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GOP leaders decry Dayton plan for health exchange

Gov. Mark Dayton’s plan to use a $4.2 million federal grant to help plan a state health insurance exchange came under fire today from Republican legislators. They even hinted at a lawsuit to stop the action. Said a statement from GOP state Sen.

Gov. Mark Dayton’s plan to use a $4.2 million federal grant to help plan a state health insurance exchange came under fire today from Republican legislators. They even hinted at a lawsuit to stop the action.

Said a statement from GOP state Sen. David Hann, chairman of the Senate Health and Human Service Committee:

“With the awarding of this grant, the Governor appears to continue to move forward on establishing a Minnesota health insurance exchange without consulting with the Minnesota State Legislature and stakeholders from the public. Our Senate HHS Committee held a hearing asking the Commissioners of HHS and Commerce to tell us what they are doing on the establishment of an exchange without legislative input and they basically would not tell us anything.”

Rep. Steve Gottwalt, chairman of the House Health and Human Services Reform Committee, said:

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“The Dayton administration has chosen to go-it-alone, taking federal funds to build an Obamacare exchange with virtually no input from the Legislature or Minnesotans who will be affected by it. This is wrong and we call on Governor Dayton to stop building an Obamacare exchange behind closed doors. We insist that Governor Dayton and Commissioner Mike Rothman collaborate with the Legislature, patients, providers and others in determining the path of health care reform for Minnesota.”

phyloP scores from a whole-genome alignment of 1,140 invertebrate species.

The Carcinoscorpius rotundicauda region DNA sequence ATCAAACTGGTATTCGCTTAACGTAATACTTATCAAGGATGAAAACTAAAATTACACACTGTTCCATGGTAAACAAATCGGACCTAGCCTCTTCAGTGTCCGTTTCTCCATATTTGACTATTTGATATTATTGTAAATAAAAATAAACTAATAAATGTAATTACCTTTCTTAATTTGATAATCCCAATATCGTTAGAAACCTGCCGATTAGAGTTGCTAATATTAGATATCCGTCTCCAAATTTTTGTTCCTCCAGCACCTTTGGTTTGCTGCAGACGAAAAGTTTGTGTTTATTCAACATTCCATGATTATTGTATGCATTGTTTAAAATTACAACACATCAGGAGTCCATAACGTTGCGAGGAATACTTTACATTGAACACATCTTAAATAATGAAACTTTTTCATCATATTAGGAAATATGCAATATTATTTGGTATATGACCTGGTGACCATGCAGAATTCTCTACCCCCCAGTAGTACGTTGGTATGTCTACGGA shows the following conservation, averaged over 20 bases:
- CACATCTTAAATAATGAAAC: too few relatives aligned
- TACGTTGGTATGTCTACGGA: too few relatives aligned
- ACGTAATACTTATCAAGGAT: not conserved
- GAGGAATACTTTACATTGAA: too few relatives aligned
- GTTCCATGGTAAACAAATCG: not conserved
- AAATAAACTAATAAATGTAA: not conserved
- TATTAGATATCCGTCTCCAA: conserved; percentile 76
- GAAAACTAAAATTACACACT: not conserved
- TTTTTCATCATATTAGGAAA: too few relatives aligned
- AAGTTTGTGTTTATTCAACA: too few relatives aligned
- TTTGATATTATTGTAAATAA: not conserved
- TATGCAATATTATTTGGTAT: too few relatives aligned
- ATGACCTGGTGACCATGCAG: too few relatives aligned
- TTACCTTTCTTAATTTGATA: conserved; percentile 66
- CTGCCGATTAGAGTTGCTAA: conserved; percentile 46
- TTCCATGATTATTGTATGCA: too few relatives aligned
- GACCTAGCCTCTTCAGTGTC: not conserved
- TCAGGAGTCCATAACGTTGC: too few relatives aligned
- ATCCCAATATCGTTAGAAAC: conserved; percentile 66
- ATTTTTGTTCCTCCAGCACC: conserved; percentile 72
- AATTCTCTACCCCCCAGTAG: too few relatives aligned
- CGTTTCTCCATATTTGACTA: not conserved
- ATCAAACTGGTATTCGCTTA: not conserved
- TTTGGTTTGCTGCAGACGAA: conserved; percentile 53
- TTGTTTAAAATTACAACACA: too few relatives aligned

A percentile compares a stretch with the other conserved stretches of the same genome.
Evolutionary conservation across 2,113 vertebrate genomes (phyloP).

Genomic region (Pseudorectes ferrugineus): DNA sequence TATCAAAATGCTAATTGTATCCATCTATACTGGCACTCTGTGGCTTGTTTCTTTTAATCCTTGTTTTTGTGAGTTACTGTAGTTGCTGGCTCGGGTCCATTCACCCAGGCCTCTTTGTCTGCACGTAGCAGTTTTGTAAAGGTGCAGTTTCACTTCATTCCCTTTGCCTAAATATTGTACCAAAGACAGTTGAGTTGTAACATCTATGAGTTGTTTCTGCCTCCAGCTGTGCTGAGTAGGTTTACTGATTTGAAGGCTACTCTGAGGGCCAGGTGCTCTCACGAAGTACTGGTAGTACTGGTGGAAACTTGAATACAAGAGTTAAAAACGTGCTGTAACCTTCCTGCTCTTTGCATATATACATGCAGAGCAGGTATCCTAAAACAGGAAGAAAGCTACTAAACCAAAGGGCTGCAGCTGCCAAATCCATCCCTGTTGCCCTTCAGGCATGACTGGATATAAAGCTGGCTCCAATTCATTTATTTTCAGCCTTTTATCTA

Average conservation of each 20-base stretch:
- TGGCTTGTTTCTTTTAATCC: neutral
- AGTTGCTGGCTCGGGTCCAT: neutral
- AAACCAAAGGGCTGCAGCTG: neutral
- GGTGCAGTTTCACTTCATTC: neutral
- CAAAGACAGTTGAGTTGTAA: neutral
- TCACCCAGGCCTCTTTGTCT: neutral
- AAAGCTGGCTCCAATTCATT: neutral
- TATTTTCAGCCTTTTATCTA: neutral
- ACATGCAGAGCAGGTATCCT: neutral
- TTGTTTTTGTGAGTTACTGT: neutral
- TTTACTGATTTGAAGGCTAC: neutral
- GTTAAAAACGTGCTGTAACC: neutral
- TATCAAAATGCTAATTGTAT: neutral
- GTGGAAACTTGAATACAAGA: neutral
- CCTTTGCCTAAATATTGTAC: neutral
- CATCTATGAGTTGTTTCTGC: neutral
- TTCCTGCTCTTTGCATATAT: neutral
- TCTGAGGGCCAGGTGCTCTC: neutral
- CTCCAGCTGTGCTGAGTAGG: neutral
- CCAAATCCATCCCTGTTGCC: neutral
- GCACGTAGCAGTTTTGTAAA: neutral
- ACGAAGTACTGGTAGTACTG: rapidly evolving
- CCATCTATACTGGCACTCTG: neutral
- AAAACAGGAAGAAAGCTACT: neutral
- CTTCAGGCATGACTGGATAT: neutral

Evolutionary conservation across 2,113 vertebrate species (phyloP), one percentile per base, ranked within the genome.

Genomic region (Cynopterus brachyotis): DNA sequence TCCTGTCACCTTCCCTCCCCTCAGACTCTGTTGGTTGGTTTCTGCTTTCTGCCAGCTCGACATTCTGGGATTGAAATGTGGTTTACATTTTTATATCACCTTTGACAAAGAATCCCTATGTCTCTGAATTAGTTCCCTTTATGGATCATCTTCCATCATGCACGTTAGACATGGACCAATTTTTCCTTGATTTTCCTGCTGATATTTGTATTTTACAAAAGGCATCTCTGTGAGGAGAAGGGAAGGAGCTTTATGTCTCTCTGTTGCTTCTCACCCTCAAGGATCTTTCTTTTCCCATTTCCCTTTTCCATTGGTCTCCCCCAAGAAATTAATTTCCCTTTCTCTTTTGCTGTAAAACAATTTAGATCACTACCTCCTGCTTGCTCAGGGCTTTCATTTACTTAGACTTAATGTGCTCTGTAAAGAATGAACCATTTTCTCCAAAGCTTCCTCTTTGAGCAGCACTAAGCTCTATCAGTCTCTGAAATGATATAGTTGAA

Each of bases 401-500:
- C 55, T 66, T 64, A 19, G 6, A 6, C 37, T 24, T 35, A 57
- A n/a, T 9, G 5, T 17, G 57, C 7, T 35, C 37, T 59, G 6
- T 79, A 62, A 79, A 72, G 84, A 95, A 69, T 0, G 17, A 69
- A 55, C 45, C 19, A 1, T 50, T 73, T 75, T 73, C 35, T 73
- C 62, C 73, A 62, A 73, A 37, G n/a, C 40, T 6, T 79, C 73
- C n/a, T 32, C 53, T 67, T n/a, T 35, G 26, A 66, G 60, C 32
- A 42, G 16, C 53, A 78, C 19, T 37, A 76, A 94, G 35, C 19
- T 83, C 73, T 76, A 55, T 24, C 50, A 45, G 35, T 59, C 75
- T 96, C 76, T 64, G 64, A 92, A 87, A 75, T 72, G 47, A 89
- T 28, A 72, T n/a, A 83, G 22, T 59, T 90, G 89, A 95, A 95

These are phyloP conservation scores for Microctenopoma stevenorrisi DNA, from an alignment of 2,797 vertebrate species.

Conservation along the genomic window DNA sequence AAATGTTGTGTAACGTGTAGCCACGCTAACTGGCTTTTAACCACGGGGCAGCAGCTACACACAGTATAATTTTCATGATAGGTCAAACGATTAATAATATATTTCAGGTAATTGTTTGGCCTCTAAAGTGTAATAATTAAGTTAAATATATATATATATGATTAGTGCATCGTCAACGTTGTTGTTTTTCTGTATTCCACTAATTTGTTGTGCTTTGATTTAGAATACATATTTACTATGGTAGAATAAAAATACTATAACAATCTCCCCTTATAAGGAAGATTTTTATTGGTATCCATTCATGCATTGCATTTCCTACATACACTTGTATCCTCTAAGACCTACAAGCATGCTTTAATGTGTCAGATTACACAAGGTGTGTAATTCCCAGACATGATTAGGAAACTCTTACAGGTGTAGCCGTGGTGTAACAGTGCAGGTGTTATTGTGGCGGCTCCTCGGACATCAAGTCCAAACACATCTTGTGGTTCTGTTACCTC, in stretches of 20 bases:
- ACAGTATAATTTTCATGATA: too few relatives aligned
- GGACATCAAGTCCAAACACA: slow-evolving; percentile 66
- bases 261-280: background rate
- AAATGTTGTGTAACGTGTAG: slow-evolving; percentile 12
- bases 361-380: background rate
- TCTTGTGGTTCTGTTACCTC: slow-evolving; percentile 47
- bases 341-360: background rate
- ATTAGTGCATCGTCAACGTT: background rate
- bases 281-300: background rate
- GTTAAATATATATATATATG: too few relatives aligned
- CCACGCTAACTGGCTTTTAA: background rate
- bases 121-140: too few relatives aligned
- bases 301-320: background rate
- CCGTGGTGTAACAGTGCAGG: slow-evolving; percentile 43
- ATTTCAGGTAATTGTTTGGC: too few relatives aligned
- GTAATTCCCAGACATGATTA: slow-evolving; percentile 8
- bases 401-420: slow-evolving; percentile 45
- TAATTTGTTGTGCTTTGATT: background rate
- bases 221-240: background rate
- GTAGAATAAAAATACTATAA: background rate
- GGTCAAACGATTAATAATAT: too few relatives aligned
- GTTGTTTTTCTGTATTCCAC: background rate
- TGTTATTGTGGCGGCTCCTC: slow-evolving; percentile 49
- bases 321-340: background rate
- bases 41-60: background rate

Sen. Chris Gerlach, chairman of the  Senate Commerce Committee, said:

“This is an incredibly sensitive issue that is tied to the federal health care law that is even under question as to whether it is constitutional or not. We are going to have to take a serious look at how the Department of Commerce is planning to administer this grant and we’ll hold hearings on this early next session to see if we have to take legislative action.”

Dayton, though, thinks the state health insurance exchange is a good thing. The new funding, from the U.S. Department of Health and Human Services, will be used by the state Commerce Department to “assist with exchange development, technical infrastructure, and stakeholder work groups to help design an insurance exchange marketplace.”

Said Dayton:

“This funding will help us to provide better health care at lower costs for all Minnesotans. We have already made good progress in designing a health exchange that will put Minnesota in the forefront of health care reform.”